I would take time to get out of the building even if to just sit in my car and listen to some healing music.

Food was a big piece for me and need to eat something every 60 minutes or I would crash.

When I had a PICC line I tried my best to keep it non visible but there were times when co-workers and clients would see it. In those cases I would share only as much as I felt necessary.

I am fortunate that I do not have a boss to content with so cannot offer any feedback on that aspect. If you are working in the medical field seeing clients you will be of little value to them and yourself if you are over-worked for your current condition. Quality over quota. It becomes a liability issue and I would have yet another serious sit down talk with your boss.

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Kudzuslipper
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It is hard especially when you first start treating. Sounds like you work in a health care setting. If you only saw 12 patients a day what would happen to the other 12 patients? Could other workers pick up the slack? It's sounds like there is a systemic problem and that your office may be trying to handle too many patients (what else is new?). But your being sick is not going to be the catalyst to change your office's work flow.

So I found the best thing in my situation was to propose an alternate solution within the job requirements. Who could help out and pick up slack? What could be streamlined? Is there a part of your job, paperwork perhaps you could do from home?

BUT, I think if you are asking for help to do your job, you have to be prepared to hear that "if you can't do your job we need to find someone who can." I always offered my boss and my main coworker, that if it ever got to a point that they needed more than I could give, I would take short term disability, and apply for long term if it got to that. This not only helped to make them think I had their best interest at heart, but also the offer made them take my condition seriously. I was and am lucky that I can work from home if I need to and that helped me greatly.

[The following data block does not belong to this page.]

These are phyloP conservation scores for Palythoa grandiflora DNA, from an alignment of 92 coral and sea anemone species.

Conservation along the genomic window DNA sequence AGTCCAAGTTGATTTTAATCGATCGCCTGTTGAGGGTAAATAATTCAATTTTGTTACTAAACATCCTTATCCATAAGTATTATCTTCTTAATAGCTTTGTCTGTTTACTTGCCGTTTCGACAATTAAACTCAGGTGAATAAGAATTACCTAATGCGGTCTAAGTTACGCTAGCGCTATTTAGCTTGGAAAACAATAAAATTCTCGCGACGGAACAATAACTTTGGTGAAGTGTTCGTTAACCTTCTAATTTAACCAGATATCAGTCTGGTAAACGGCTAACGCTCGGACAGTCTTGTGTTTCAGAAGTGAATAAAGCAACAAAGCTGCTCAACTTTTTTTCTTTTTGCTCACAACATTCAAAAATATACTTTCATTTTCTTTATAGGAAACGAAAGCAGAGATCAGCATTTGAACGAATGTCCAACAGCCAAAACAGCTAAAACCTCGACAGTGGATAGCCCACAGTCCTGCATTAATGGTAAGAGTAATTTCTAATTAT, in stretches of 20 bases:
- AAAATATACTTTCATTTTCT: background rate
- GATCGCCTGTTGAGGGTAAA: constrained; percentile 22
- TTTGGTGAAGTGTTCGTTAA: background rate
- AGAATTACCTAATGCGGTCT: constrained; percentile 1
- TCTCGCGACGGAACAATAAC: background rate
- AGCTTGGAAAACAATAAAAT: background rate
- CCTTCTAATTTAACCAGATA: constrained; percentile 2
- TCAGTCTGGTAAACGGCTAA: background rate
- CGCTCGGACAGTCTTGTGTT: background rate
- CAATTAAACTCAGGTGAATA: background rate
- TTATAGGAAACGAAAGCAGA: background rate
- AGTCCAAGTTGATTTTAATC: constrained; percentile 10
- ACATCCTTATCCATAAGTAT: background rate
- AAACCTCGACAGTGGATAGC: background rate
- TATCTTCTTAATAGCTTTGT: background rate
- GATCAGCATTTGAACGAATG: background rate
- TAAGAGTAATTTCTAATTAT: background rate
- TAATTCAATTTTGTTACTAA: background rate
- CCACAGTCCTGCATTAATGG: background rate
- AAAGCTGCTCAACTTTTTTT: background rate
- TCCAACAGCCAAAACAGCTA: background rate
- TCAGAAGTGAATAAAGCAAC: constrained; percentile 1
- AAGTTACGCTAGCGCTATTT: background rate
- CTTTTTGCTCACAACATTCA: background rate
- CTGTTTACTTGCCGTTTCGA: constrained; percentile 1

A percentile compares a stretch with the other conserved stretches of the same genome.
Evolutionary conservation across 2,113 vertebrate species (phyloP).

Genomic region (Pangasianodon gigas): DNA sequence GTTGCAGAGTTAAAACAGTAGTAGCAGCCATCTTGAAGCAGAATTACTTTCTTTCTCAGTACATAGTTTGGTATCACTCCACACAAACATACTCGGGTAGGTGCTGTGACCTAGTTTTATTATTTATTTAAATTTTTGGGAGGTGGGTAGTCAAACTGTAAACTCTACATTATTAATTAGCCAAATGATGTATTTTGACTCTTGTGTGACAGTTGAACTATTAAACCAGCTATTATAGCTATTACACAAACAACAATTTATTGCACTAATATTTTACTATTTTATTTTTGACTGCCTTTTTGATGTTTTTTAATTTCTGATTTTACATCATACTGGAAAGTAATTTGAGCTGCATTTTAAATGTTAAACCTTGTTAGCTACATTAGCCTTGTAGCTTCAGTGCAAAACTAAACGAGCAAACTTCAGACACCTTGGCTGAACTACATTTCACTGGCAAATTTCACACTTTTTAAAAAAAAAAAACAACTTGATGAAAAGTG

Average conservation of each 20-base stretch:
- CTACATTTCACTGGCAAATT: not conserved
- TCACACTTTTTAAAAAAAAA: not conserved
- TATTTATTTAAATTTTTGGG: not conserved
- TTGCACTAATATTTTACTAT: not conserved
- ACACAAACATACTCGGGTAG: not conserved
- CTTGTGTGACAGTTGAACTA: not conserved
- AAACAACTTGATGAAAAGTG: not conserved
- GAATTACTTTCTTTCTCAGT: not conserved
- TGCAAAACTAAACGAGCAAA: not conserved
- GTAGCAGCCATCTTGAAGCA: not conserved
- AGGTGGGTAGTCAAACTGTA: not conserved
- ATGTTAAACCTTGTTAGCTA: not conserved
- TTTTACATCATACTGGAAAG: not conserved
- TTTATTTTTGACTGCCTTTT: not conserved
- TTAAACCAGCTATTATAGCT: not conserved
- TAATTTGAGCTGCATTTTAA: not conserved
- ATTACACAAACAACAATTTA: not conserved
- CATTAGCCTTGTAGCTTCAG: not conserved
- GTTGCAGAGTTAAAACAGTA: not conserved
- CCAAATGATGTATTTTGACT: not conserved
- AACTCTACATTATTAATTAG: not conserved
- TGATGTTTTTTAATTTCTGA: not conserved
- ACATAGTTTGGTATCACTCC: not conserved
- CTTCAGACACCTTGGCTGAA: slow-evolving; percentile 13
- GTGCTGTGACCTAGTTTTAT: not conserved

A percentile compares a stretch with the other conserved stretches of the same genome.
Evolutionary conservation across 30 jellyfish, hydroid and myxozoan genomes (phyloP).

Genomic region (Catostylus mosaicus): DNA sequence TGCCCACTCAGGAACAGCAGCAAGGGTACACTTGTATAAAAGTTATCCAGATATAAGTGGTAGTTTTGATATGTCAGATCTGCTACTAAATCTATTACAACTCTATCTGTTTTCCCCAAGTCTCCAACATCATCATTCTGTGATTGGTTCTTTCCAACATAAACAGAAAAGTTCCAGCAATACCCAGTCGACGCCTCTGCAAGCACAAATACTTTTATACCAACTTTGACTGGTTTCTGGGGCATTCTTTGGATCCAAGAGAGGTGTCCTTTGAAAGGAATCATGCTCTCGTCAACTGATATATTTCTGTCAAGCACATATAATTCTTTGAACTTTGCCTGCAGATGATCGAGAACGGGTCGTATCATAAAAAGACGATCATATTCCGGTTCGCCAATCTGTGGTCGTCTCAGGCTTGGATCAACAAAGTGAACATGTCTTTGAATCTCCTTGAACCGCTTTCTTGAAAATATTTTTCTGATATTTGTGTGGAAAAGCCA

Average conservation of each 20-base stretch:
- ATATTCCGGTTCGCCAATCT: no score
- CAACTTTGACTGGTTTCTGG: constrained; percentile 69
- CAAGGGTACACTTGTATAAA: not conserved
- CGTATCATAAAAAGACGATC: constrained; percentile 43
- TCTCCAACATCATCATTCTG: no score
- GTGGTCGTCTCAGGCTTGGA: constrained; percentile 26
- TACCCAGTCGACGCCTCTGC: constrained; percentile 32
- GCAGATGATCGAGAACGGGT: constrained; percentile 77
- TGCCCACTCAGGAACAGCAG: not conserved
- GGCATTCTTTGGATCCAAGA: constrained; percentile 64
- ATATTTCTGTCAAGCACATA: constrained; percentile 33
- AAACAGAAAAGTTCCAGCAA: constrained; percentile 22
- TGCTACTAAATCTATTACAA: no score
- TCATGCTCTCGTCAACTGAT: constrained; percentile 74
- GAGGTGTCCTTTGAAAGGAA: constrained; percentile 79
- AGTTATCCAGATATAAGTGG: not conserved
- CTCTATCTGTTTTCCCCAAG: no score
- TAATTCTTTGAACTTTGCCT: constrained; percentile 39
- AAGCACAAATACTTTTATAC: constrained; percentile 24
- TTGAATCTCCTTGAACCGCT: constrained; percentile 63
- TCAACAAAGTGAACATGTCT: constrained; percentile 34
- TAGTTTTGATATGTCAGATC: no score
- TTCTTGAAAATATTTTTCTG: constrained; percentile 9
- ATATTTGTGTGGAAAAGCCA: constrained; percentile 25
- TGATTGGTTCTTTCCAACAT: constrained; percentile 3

But I think for an employer it's a logistical question. If you can figure out a way for the work to get done during the worst of your treatment, and you are a valued employee, your boss will want to keep you, at least for a while... We all know that employers can lose patience with the length of Lyme treatment.

And like Pam said, maybe you have to choose your health or your career... I have often looked back at my first year of treatment and wished I had taken the time. But 2.5 years later I am much better, not cured, but much better and I still have my job. For me it was worth fighting to keep as it is a job that I love and it also affords me flexibility, which I know I need, and would unlikely get in any new job.

Good luck.

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jjourneys
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I work full time. It is hard to do, but I'm doing it. I have been known to take a lunchtime nap in my truck when needed. I also take walks around the parking lot just to let my head clear and get my body moving. I eat at my desk all day long as I seem to need something in my stomach every 2 hrs.